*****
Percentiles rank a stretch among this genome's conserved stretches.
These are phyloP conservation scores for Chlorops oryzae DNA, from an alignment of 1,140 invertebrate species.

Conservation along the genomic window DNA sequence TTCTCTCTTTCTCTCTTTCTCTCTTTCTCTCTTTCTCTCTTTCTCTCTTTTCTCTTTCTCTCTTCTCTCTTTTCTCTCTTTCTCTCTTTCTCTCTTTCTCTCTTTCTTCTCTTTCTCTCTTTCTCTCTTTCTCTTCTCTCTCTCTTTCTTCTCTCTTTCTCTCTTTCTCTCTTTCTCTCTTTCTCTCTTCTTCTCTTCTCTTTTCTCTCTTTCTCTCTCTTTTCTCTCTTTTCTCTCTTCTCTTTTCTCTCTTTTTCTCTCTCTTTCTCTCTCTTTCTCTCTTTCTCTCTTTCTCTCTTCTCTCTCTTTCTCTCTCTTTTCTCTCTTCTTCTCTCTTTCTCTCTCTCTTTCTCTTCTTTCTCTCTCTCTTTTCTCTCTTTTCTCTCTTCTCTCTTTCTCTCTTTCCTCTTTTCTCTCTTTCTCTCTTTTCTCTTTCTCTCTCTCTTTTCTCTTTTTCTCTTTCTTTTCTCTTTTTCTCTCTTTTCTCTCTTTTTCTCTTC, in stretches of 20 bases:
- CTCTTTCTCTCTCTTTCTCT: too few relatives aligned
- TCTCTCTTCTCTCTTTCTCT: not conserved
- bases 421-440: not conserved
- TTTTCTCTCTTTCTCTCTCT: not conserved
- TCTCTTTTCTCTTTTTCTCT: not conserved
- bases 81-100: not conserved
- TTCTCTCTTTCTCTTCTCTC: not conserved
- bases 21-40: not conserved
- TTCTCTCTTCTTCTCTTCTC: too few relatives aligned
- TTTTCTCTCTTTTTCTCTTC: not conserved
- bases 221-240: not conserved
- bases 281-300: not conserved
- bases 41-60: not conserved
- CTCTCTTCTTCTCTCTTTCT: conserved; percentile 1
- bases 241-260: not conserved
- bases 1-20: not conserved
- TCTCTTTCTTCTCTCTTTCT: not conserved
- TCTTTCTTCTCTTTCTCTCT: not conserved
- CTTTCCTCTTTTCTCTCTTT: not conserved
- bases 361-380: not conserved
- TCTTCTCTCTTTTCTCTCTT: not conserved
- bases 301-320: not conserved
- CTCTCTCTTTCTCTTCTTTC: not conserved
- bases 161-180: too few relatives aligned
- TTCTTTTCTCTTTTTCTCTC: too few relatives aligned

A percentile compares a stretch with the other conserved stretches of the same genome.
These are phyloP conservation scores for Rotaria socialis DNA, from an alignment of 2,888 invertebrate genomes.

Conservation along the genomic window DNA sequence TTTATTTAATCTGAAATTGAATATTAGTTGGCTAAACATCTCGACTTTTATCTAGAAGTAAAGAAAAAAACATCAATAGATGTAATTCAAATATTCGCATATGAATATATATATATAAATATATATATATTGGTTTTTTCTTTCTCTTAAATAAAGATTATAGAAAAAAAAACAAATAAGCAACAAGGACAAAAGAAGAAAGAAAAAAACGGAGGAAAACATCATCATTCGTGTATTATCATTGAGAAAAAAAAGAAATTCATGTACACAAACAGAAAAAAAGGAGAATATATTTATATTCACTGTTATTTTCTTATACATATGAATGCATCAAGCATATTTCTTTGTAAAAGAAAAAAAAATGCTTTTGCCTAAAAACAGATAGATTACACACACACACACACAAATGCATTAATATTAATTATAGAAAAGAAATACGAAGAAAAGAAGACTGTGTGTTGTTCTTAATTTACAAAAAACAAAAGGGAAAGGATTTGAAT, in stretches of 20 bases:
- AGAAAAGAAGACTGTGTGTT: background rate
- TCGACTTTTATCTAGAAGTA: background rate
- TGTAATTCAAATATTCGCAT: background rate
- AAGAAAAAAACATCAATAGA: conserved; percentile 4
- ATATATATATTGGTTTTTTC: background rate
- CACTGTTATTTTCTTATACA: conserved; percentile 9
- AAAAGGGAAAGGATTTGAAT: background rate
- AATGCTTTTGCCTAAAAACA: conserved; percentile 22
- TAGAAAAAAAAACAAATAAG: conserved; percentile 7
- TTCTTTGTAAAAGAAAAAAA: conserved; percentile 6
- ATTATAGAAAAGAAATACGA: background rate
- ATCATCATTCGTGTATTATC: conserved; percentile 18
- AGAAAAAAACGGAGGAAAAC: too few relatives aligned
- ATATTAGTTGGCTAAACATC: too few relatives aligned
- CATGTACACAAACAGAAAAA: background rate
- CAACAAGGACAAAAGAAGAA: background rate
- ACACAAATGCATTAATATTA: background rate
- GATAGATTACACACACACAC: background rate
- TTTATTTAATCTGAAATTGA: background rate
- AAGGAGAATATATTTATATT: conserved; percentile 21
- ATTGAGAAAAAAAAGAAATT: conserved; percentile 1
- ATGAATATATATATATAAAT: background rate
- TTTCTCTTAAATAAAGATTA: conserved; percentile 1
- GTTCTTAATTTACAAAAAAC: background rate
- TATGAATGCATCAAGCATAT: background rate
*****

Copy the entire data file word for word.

Percentiles rank a stretch among this genome's conserved stretches.
These are phyloP conservation scores for Chlorops oryzae DNA, from an alignment of 1,140 invertebrate species.

Conservation along the genomic window DNA sequence TTCTCTCTTTCTCTCTTTCTCTCTTTCTCTCTTTCTCTCTTTCTCTCTTTTCTCTTTCTCTCTTCTCTCTTTTCTCTCTTTCTCTCTTTCTCTCTTTCTCTCTTTCTTCTCTTTCTCTCTTTCTCTCTTTCTCTTCTCTCTCTCTTTCTTCTCTCTTTCTCTCTTTCTCTCTTTCTCTCTTTCTCTCTTCTTCTCTTCTCTTTTCTCTCTTTCTCTCTCTTTTCTCTCTTTTCTCTCTTCTCTTTTCTCTCTTTTTCTCTCTCTTTCTCTCTCTTTCTCTCTTTCTCTCTTTCTCTCTTCTCTCTCTTTCTCTCTCTTTTCTCTCTTCTTCTCTCTTTCTCTCTCTCTTTCTCTTCTTTCTCTCTCTCTTTTCTCTCTTTTCTCTCTTCTCTCTTTCTCTCTTTCCTCTTTTCTCTCTTTCTCTCTTTTCTCTTTCTCTCTCTCTTTTCTCTTTTTCTCTTTCTTTTCTCTTTTTCTCTCTTTTCTCTCTTTTTCTCTTC, in stretches of 20 bases:
- CTCTTTCTCTCTCTTTCTCT: too few relatives aligned
- TCTCTCTTCTCTCTTTCTCT: not conserved
- bases 421-440: not conserved
- TTTTCTCTCTTTCTCTCTCT: not conserved
- TCTCTTTTCTCTTTTTCTCT: not conserved
- bases 81-100: not conserved
- TTCTCTCTTTCTCTTCTCTC: not conserved
- bases 21-40: not conserved
- TTCTCTCTTCTTCTCTTCTC: too few relatives aligned
- TTTTCTCTCTTTTTCTCTTC: not conserved
- bases 221-240: not conserved
- bases 281-300: not conserved
- bases 41-60: not conserved
- CTCTCTTCTTCTCTCTTTCT: conserved; percentile 1
- bases 241-260: not conserved
- bases 1-20: not conserved
- TCTCTTTCTTCTCTCTTTCT: not conserved
- TCTTTCTTCTCTTTCTCTCT: not conserved
- CTTTCCTCTTTTCTCTCTTT: not conserved
- bases 361-380: not conserved
- TCTTCTCTCTTTTCTCTCTT: not conserved
- bases 301-320: not conserved
- CTCTCTCTTTCTCTTCTTTC: not conserved
- bases 161-180: too few relatives aligned
- TTCTTTTCTCTTTTTCTCTC: too few relatives aligned

A percentile compares a stretch with the other conserved stretches of the same genome.
These are phyloP conservation scores for Rotaria socialis DNA, from an alignment of 2,888 invertebrate genomes.

Conservation along the genomic window DNA sequence TTTATTTAATCTGAAATTGAATATTAGTTGGCTAAACATCTCGACTTTTATCTAGAAGTAAAGAAAAAAACATCAATAGATGTAATTCAAATATTCGCATATGAATATATATATATAAATATATATATATTGGTTTTTTCTTTCTCTTAAATAAAGATTATAGAAAAAAAAACAAATAAGCAACAAGGACAAAAGAAGAAAGAAAAAAACGGAGGAAAACATCATCATTCGTGTATTATCATTGAGAAAAAAAAGAAATTCATGTACACAAACAGAAAAAAAGGAGAATATATTTATATTCACTGTTATTTTCTTATACATATGAATGCATCAAGCATATTTCTTTGTAAAAGAAAAAAAAATGCTTTTGCCTAAAAACAGATAGATTACACACACACACACACAAATGCATTAATATTAATTATAGAAAAGAAATACGAAGAAAAGAAGACTGTGTGTTGTTCTTAATTTACAAAAAACAAAAGGGAAAGGATTTGAAT, in stretches of 20 bases:
- AGAAAAGAAGACTGTGTGTT: background rate
- TCGACTTTTATCTAGAAGTA: background rate
- TGTAATTCAAATATTCGCAT: background rate
- AAGAAAAAAACATCAATAGA: conserved; percentile 4
- ATATATATATTGGTTTTTTC: background rate
- CACTGTTATTTTCTTATACA: conserved; percentile 9
- AAAAGGGAAAGGATTTGAAT: background rate
- AATGCTTTTGCCTAAAAACA: conserved; percentile 22
- TAGAAAAAAAAACAAATAAG: conserved; percentile 7
- TTCTTTGTAAAAGAAAAAAA: conserved; percentile 6
- ATTATAGAAAAGAAATACGA: background rate
- ATCATCATTCGTGTATTATC: conserved; percentile 18
- AGAAAAAAACGGAGGAAAAC: too few relatives aligned
- ATATTAGTTGGCTAAACATC: too few relatives aligned
- CATGTACACAAACAGAAAAA: background rate
- CAACAAGGACAAAAGAAGAA: background rate
- ACACAAATGCATTAATATTA: background rate
- GATAGATTACACACACACAC: background rate
- TTTATTTAATCTGAAATTGA: background rate
- AAGGAGAATATATTTATATT: conserved; percentile 21
- ATTGAGAAAAAAAAGAAATT: conserved; percentile 1
- ATGAATATATATATATAAAT: background rate
- TTTCTCTTAAATAAAGATTA: conserved; percentile 1
- GTTCTTAATTTACAAAAAAC: background rate
- TATGAATGCATCAAGCATAT: background rate